Army units give thumbs-down to battlefield intelligence system
Software complexity, unreliability and user training that extends no further than “buttonology” continue to plague the Army’s multibillion Distributed Common Ground System (DCGS-A), prompting soldiers to turn to commercial software, according to feedback from several units in Afghanistan.
That feedback was included in a memo from November, obtained by Military.com and reported by DOD Buzz. The memo resulted from an October meeting five units had with Brig. Gen. Christopher Ballard, at the time deputy chief of staff for intelligence at the International Security Assistance Force Joint Command.
Among the complaints are that DCGS-A is “unstable, slow, not friendly and a major hindrance to operations,” with upgrades that wipe out users’ data, according to comments from the 130th Engineer Brigade, which reported losing three to five calendar days a month because of system issues.
Comments from the 4th Infantry Division recognized the system’s potential, but said complexity and a lack of training undercuts its usefulness:
“DCGS-A is a very powerful tool that can be useful in supporting analysts ability to perform in-depth analysis of the operational environment; however, this also requires extensive training … Training provided at Fort Huachuca is only adequate for teaching ‘buttonology’ and a rudimentary understanding of the systems capability.”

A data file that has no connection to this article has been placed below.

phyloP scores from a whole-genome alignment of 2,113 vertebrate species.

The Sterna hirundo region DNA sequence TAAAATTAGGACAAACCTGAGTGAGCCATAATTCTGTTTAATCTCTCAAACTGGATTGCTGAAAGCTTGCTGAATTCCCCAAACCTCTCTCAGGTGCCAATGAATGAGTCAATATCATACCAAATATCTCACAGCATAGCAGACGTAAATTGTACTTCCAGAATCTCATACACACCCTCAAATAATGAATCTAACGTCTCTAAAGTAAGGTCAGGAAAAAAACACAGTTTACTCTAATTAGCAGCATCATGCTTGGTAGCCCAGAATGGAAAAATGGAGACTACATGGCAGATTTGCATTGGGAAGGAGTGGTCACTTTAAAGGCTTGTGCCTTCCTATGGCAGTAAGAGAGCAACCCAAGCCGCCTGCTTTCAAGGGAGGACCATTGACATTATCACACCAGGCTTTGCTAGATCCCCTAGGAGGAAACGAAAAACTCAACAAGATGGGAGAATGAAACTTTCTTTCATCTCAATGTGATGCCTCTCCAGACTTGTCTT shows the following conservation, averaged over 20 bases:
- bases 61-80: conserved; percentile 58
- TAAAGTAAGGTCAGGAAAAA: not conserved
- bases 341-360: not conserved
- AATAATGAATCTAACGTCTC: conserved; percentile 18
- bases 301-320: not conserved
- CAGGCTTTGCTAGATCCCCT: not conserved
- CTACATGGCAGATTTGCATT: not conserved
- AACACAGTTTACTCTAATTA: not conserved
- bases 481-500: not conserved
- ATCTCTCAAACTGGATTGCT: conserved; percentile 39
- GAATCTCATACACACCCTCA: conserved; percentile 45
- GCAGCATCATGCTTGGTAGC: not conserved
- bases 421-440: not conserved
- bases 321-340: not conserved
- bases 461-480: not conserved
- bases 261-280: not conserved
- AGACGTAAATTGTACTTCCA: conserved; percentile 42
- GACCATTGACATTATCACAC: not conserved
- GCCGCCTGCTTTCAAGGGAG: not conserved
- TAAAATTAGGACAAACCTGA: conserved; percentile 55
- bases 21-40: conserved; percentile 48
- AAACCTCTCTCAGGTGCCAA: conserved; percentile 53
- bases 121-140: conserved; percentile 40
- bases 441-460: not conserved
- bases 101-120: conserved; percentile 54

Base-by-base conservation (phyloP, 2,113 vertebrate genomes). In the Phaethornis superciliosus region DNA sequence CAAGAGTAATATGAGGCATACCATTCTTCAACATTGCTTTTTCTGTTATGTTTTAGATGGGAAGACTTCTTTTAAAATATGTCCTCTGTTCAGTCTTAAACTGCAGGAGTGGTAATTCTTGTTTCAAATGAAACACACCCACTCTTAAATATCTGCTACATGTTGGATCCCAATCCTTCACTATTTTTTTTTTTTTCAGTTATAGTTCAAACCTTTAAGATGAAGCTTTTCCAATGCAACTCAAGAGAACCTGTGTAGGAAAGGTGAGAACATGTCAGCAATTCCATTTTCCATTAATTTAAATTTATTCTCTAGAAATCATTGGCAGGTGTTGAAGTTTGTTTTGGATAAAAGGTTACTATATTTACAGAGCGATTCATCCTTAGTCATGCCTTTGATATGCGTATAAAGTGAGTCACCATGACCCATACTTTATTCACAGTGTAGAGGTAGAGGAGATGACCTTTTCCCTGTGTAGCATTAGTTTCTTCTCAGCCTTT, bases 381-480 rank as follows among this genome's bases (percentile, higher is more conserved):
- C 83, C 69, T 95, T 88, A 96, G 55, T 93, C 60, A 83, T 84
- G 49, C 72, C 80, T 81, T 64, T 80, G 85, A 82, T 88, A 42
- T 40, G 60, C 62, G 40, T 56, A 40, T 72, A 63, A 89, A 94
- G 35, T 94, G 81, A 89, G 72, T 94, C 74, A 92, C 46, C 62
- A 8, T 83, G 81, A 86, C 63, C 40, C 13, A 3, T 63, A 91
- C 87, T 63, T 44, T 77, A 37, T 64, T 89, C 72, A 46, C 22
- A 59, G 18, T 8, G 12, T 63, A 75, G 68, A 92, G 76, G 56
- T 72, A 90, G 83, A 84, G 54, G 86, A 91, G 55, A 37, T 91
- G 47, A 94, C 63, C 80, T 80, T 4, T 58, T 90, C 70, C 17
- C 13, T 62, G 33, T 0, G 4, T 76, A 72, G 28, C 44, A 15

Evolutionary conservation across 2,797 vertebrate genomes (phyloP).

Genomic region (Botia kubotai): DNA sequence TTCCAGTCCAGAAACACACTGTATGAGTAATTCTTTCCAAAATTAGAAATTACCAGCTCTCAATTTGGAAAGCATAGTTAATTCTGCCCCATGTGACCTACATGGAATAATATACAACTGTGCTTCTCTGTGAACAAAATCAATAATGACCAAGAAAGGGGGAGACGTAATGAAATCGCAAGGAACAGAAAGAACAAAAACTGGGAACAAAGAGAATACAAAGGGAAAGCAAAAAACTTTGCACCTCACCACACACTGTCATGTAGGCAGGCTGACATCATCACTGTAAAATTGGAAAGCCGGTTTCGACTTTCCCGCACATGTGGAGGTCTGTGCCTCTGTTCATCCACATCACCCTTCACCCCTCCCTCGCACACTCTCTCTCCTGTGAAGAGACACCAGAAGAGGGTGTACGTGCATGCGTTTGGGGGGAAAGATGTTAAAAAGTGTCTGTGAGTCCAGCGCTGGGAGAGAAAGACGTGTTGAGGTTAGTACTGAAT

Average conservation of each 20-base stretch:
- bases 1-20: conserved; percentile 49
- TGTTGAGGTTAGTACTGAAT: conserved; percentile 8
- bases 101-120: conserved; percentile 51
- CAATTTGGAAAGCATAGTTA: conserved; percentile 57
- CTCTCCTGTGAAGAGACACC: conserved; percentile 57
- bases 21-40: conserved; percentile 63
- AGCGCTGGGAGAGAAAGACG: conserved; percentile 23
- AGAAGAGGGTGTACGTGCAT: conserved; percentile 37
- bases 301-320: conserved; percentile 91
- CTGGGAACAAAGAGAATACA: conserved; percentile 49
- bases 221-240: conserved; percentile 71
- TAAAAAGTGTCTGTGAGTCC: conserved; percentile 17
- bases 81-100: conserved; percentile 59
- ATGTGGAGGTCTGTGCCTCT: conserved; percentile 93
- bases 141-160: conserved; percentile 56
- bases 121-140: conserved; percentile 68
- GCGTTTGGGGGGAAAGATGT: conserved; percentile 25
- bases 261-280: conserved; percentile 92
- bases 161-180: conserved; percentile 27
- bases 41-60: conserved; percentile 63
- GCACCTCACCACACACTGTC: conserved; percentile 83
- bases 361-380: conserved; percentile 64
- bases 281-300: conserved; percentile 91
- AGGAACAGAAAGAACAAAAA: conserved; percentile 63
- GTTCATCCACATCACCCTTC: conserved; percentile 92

Several other units also mentioned arriving in Afghanistan with little knowledge DCGS-A or the Army Multi-Functional Workstation (MFWS) used to access it, and said training focused on “button use” rather than integration and interoperability. “MFWS is a very complex tool to use,” read one comment, but soldiers received only the most basic training and had little understanding of how the data could be integrated or shared.
Soldiers reported turning to commercial software, including, in at least one case, PowerPoint. Another unit reported using ArcGIS rather than DCGS’ similar tools, as well as using Palantir, a commercial intelligence software that has supporters within the military (including the Marine Corps and special forces and Congress, but which the Army has resisted incorporating into its system.
DCGS, initiated in 1998, is envisioned as an integrated, interoperable suite of systems for collecting and sharing intelligence, surveillance and reconnaissance (ISR) data from many sources. It contains tools such as QueryTree, Link Analysis and the Tactical Entity Database (TED). The Army, Air Force and Navy each operate their own versions of DCGS, which across the military is estimated to eventually cost more than $10 billion.
The program has faced criticism before, from sources as varied as the Army Test and Evaluation Command, and nonprofit watchdog groups. In addition to complaints of complexity and unreliability, the system was found last year to be vulnerable to hackers.
In his summary of the November memo, Ballard acknowledges DCGS-A’s failings, including the lack of “reach back capability, system processing speed, system stability and network compliance in garrison and in theater.” But he called the system a powerful tool that, with technical improvements and better training, could still be valuable in the field.